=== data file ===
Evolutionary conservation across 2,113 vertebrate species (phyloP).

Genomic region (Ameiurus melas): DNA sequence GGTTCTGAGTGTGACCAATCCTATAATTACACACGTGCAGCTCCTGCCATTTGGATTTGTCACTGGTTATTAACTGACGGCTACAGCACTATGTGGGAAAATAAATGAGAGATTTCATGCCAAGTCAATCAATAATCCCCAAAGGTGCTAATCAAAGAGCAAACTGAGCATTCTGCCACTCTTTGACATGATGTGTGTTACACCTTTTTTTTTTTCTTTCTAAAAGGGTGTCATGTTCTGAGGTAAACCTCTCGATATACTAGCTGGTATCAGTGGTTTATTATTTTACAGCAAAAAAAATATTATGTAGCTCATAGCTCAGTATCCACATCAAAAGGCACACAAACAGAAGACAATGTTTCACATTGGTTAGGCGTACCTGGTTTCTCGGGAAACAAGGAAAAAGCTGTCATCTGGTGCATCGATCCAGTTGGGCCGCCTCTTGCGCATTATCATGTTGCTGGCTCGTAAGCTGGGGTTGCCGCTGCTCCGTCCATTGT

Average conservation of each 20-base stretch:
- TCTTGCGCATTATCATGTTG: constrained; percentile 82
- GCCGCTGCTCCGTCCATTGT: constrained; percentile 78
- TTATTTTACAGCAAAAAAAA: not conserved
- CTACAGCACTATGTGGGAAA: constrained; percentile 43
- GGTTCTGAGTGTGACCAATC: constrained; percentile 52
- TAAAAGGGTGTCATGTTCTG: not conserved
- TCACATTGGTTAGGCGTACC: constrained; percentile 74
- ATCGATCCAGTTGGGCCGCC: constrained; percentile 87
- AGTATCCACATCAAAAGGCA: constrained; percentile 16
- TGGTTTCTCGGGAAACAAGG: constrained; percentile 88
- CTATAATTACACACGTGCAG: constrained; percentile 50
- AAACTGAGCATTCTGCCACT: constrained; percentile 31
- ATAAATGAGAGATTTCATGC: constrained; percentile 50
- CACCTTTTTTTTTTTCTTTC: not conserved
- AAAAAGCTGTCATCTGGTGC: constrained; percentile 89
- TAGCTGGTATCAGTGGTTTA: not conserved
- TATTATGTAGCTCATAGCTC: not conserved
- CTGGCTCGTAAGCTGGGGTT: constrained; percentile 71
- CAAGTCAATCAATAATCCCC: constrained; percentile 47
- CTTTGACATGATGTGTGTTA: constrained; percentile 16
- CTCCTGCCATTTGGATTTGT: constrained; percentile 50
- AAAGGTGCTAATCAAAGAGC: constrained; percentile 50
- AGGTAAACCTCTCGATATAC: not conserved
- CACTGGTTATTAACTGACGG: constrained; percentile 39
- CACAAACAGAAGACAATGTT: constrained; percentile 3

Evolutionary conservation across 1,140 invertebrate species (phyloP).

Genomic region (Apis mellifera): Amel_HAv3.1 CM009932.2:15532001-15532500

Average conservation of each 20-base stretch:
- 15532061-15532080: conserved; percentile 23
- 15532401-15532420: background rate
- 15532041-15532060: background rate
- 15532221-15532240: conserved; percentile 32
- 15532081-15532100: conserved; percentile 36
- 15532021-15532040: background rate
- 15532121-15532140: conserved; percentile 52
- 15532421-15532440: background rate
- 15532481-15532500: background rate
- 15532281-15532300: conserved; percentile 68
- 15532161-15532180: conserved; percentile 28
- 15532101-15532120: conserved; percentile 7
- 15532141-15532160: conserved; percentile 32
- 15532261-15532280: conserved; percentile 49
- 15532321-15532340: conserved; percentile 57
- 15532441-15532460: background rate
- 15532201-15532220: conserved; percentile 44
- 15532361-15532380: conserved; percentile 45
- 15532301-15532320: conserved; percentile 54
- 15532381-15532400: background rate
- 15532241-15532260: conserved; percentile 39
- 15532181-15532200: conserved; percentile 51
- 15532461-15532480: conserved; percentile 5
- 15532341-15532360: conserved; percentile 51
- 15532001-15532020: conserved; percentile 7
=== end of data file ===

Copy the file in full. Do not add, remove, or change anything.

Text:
Evolutionary conservation across 2,113 vertebrate species (phyloP).

Genomic region (Ameiurus melas): DNA sequence GGTTCTGAGTGTGACCAATCCTATAATTACACACGTGCAGCTCCTGCCATTTGGATTTGTCACTGGTTATTAACTGACGGCTACAGCACTATGTGGGAAAATAAATGAGAGATTTCATGCCAAGTCAATCAATAATCCCCAAAGGTGCTAATCAAAGAGCAAACTGAGCATTCTGCCACTCTTTGACATGATGTGTGTTACACCTTTTTTTTTTTCTTTCTAAAAGGGTGTCATGTTCTGAGGTAAACCTCTCGATATACTAGCTGGTATCAGTGGTTTATTATTTTACAGCAAAAAAAATATTATGTAGCTCATAGCTCAGTATCCACATCAAAAGGCACACAAACAGAAGACAATGTTTCACATTGGTTAGGCGTACCTGGTTTCTCGGGAAACAAGGAAAAAGCTGTCATCTGGTGCATCGATCCAGTTGGGCCGCCTCTTGCGCATTATCATGTTGCTGGCTCGTAAGCTGGGGTTGCCGCTGCTCCGTCCATTGT

Average conservation of each 20-base stretch:
- TCTTGCGCATTATCATGTTG: constrained; percentile 82
- GCCGCTGCTCCGTCCATTGT: constrained; percentile 78
- TTATTTTACAGCAAAAAAAA: not conserved
- CTACAGCACTATGTGGGAAA: constrained; percentile 43
- GGTTCTGAGTGTGACCAATC: constrained; percentile 52
- TAAAAGGGTGTCATGTTCTG: not conserved
- TCACATTGGTTAGGCGTACC: constrained; percentile 74
- ATCGATCCAGTTGGGCCGCC: constrained; percentile 87
- AGTATCCACATCAAAAGGCA: constrained; percentile 16
- TGGTTTCTCGGGAAACAAGG: constrained; percentile 88
- CTATAATTACACACGTGCAG: constrained; percentile 50
- AAACTGAGCATTCTGCCACT: constrained; percentile 31
- ATAAATGAGAGATTTCATGC: constrained; percentile 50
- CACCTTTTTTTTTTTCTTTC: not conserved
- AAAAAGCTGTCATCTGGTGC: constrained; percentile 89
- TAGCTGGTATCAGTGGTTTA: not conserved
- TATTATGTAGCTCATAGCTC: not conserved
- CTGGCTCGTAAGCTGGGGTT: constrained; percentile 71
- CAAGTCAATCAATAATCCCC: constrained; percentile 47
- CTTTGACATGATGTGTGTTA: constrained; percentile 16
- CTCCTGCCATTTGGATTTGT: constrained; percentile 50
- AAAGGTGCTAATCAAAGAGC: constrained; percentile 50
- AGGTAAACCTCTCGATATAC: not conserved
- CACTGGTTATTAACTGACGG: constrained; percentile 39
- CACAAACAGAAGACAATGTT: constrained; percentile 3

Evolutionary conservation across 1,140 invertebrate species (phyloP).

Genomic region (Apis mellifera): Amel_HAv3.1 CM009932.2:15532001-15532500

Average conservation of each 20-base stretch:
- 15532061-15532080: conserved; percentile 23
- 15532401-15532420: background rate
- 15532041-15532060: background rate
- 15532221-15532240: conserved; percentile 32
- 15532081-15532100: conserved; percentile 36
- 15532021-15532040: background rate
- 15532121-15532140: conserved; percentile 52
- 15532421-15532440: background rate
- 15532481-15532500: background rate
- 15532281-15532300: conserved; percentile 68
- 15532161-15532180: conserved; percentile 28
- 15532101-15532120: conserved; percentile 7
- 15532141-15532160: conserved; percentile 32
- 15532261-15532280: conserved; percentile 49
- 15532321-15532340: conserved; percentile 57
- 15532441-15532460: background rate
- 15532201-15532220: conserved; percentile 44
- 15532361-15532380: conserved; percentile 45
- 15532301-15532320: conserved; percentile 54
- 15532381-15532400: background rate
- 15532241-15532260: conserved; percentile 39
- 15532181-15532200: conserved; percentile 51
- 15532461-15532480: conserved; percentile 5
- 15532341-15532360: conserved; percentile 51
- 15532001-15532020: conserved; percentile 7